HTTP Requests in Python (GET, POST, PUT, PATCH, DELETE)

Sending HTTP requests to a remote server has always been a tricky task due to the huge variety of different requirements that need to be fulfilled for each server and the complexity of implementing such features.


Performing HTTP GET, POST, PUT, PATCH .etc requests is made much easier with the Python requests module. With it, we can write simple or complex HTTP requests while maintaining clean, easy-to-read code.


In this tutorial, we will learn how to use the Python requests module for a variety of different request types with examples.


Installing and Importing the requests Module

Chances are your version of Python will have the requests packages preinstalled. If not, you can install it from the command-line like this:


pip install requests


Then import it into your program like this:


import requests


HTTP GET Requests

The easiest type of request to perform is a basic GET request. Let's say we wanted to get the JSON content from this URL:


We could do this using the requests.get() method and storing the response in a variable.


import requests

url = ''

result = requests.get(url)


The result variable in the above example is a Response object, which has properties containing different values from the response and methods for parsing data types. 


The type of content in the above example is JSON, which we can parse using the json() method:


{'fruit': 'Apple', 'size': 'Large', 'color': 'Red'}


Here are some useful properties and methods available on the requests Response object to obtain data:


  • result.encoding - the encoding that the document is using (UTF-8 .etc)
  • result.headers - the response headers in JSON format
  • result.cookies - the request cookies
  • result.status_code - the status of the response in a code format (200, 500, 404 .etc.)
  • result.content - the content of the response in binary format
  • result.text - the decoded content of the response according to the response encoding header property
  • result.is_redirect - True if the response status code is a redirect, False if not
  • result.elapsed - the time between sending the request and getting a response
  • result.url - the URL of the request
  • result.json() - parse JSON content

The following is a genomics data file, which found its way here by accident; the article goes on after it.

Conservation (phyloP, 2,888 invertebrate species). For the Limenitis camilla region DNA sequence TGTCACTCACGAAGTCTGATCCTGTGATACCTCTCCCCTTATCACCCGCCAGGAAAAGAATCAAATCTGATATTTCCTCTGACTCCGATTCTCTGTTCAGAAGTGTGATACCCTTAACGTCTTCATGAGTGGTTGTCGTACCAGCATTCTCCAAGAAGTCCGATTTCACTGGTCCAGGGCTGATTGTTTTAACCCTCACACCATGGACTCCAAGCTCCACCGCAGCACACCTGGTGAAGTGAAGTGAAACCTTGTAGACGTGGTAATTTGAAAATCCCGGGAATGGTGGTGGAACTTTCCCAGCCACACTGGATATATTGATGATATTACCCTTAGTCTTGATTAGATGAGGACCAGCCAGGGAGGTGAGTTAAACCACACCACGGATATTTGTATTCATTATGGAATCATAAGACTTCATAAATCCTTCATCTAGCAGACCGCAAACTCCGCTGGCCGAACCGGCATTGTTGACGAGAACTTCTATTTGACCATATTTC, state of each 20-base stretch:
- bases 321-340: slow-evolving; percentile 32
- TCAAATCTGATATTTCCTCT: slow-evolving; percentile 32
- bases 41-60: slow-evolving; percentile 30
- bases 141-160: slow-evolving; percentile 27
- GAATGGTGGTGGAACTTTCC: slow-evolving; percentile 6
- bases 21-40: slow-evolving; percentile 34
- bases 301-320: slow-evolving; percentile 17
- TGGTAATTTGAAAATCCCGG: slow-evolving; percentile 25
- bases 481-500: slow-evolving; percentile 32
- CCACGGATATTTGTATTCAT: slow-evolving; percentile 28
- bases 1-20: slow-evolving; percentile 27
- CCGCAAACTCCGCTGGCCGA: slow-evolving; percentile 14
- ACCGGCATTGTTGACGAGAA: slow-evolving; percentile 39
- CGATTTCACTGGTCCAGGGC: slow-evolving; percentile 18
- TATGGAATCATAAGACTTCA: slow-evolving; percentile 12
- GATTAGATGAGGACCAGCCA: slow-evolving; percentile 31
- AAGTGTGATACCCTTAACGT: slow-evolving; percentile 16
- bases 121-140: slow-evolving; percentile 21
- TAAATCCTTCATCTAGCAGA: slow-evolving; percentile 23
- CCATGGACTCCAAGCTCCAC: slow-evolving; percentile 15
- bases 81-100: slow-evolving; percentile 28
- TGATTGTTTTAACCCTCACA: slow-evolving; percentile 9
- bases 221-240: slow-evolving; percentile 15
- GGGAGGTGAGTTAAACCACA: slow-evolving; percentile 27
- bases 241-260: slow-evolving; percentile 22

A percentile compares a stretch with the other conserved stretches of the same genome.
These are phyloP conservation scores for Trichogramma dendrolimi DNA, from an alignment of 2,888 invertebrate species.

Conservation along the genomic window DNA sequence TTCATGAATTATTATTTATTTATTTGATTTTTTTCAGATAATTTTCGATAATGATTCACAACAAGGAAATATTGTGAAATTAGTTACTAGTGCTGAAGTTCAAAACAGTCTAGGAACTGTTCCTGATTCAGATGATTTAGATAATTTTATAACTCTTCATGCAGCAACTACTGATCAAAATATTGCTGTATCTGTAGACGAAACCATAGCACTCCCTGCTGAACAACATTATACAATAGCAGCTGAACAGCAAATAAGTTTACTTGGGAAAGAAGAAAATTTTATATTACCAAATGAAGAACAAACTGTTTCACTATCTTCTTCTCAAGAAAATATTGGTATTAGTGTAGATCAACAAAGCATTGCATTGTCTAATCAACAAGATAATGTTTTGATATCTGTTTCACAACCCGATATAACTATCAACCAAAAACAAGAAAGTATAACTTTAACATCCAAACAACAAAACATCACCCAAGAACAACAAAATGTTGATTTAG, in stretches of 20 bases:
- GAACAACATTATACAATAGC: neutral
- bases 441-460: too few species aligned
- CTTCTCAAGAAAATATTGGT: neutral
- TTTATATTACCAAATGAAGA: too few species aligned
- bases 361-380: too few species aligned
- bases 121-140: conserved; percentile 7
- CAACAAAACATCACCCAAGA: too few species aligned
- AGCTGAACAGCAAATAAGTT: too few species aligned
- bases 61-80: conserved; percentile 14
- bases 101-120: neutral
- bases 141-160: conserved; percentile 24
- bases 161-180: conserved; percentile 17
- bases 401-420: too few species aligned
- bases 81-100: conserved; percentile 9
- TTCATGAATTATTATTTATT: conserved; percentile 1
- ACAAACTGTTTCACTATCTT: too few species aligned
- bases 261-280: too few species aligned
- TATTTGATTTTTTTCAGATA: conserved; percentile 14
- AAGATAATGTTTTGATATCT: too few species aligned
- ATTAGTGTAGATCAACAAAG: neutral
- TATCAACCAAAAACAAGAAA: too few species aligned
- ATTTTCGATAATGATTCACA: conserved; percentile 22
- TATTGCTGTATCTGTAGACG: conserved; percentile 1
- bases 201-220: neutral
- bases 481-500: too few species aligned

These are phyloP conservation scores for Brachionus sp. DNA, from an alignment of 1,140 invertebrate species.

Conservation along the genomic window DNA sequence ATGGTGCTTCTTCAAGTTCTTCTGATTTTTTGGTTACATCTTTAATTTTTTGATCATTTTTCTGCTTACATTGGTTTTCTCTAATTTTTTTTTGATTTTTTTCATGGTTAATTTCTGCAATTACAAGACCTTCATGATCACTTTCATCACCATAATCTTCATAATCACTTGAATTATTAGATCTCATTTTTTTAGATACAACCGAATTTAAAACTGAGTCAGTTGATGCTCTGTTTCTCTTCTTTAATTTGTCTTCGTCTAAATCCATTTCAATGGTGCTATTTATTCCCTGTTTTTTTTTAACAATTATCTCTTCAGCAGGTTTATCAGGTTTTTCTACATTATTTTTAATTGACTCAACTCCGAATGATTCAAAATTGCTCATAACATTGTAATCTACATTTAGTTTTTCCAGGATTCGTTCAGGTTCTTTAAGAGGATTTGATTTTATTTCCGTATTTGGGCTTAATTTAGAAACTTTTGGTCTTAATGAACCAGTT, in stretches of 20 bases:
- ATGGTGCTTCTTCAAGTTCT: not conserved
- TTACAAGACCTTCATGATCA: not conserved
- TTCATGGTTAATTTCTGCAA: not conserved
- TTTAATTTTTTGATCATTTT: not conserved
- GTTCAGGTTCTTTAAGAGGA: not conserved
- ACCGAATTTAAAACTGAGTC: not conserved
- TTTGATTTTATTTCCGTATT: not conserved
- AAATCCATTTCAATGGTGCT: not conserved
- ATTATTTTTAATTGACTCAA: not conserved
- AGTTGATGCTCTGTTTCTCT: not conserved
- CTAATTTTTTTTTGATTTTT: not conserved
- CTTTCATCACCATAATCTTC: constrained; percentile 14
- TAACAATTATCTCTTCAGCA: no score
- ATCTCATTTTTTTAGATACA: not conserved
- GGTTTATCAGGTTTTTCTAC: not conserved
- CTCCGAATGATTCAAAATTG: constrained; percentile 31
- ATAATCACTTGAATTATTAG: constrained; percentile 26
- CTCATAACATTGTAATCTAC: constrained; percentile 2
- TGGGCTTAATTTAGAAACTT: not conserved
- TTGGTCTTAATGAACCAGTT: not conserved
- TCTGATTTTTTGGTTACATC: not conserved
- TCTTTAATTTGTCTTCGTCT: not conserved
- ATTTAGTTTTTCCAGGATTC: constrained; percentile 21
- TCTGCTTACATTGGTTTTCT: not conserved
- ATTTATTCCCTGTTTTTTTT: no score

Passing Parameters into a Request

It is common to send parameters in an HTTP request, this can be done by creating a dictionary and passing that as an argument with the value params= followed by the parameters.


import requests

url = ''

params = {'query': 'python', 'sort': 'date'}

result = requests.get(url, params=params)



It is much cleaner passing parameters in a request by using a dictionary as not only is it easier to read but you don't have to worry about joining the parameters manually.


HTTP POST Requests

An HTTP POST request is typically used to send a body of data to a server. We can create them with the requests package by using the method.


import requests

url = ''

params = {'name': 'john', 'subject' : 'Test', 'message': 'Hello', 'email': '[email protected]'}

result =, params=params)



Sending Data in the Request

To send a data payload in the request, use the data= argument. Let's imagine we have some JSON that should be sent across in a POST request, we could do it like this:


import requests

url = ''

json_data = {'fruit': 'Apple', 'size': 'Large', 'color': 'Red'}

result = requests.get(url, data=json_data)


Encode a JSON Data Payload

It is possible to encode a JSON payload by using the json= argument.


import requests

url = ''

payload = {'fruit': 'Apple', 'size': 'Large', 'color': 'Red'}

result = requests.get(url, json=payload)


note - the JSON argument will be ignored if either the data= or files= arguments are present.


How to Send Files in a Request

To send files with the requests package, create a dictionary of files to send with each value being a file object created with the open() function in 'rb' (read binary) mode. Then use the files= argument to pass the dictionary of files.


url = ''

files = {'file': open('test.txt', 'rb')}

result =, files=files)



How to Add Headers and Cookies to a Request

As well as receiving cookies in the response, the requests package also allows you to send custom headers and cookies. We can create cookies and header properties in dictionaries before adding them to the request with the headers= and cookies= arguments.


import requests

url = ''

headers = {'user-agent': 'agent-name'}
cookies = {'content': 'Some content'}

result = requests.get(url, headers=headers, cookies=cookies)


A more comprehensive way of adding cookies can be done using the requests.cookies.RequestsCookieJar() function. First, create a RequestsCookieJar() object and then use the set() method to create as many cookies as needed before adding them to the request.


import requests

url = ''

jar = requests.cookies.RequestsCookieJar()
jar.set('cookie_1', 'first', domain='', path='/cookies')
jar.set('cookie_1', 'second', domain='', path='/somwhere')

result = requests.get(url, cookies=jar)


How to Send Authorization Token in a Request

To send a custom authorisation header token, create an Authorization key/value pair in a dictionary and pass it VIA the headers= argument.


import requests

url = ''

headers = {'Authorization': 'Bearer token_value'}

result = requests.get(url, headers=headers)


HTTP PUT Requests

To send an HTTP PUT request, use the requests.put() method.


result = requests.put('', data = {'key':'value'})



To send an HTTP PATCH request, use the requests.patch() method.


result = requests.patch('', params = {'key':'value'})



To send an HTTP DELETE request, use the requests.put() method.


result = requests.delete('', params = {'key':'value'})



You now know how to use the Python requests package to send HTTP's requests in several different ways.

http request